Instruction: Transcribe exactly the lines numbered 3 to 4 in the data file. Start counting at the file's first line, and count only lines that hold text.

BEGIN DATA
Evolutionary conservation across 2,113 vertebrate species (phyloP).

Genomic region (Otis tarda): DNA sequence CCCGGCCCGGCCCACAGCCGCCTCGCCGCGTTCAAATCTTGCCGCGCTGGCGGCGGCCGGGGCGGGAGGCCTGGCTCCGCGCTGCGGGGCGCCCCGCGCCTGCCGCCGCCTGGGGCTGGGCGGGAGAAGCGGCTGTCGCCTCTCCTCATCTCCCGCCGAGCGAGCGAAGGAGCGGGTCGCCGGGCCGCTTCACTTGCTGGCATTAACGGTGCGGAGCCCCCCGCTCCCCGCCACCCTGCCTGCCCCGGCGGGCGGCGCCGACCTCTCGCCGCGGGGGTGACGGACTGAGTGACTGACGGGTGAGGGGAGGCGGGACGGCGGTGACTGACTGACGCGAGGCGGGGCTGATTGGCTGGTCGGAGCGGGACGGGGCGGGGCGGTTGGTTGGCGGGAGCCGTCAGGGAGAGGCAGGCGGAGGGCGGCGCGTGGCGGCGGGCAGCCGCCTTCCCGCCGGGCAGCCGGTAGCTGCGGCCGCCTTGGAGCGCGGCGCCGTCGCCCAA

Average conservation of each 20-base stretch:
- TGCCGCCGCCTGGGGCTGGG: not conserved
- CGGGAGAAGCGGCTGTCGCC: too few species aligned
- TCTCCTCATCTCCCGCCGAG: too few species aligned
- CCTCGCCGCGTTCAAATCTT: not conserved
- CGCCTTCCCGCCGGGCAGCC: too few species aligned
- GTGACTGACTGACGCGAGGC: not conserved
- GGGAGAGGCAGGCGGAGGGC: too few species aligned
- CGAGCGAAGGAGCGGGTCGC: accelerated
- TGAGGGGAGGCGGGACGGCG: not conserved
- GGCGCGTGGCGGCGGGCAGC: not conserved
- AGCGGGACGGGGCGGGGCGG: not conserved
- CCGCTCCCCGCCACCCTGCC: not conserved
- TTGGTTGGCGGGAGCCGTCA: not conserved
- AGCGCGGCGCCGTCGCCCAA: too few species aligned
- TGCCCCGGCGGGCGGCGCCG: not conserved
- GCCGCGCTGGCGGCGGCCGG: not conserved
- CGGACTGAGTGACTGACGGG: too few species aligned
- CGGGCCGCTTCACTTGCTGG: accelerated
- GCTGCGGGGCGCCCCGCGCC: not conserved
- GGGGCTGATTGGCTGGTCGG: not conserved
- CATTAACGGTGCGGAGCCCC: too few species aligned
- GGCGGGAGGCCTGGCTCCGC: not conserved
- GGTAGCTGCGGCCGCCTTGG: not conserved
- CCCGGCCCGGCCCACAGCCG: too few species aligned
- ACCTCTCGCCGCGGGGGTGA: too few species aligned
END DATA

Average conservation of each 20-base stretch:
- TGCCGCCGCCTGGGGCTGGG: not conserved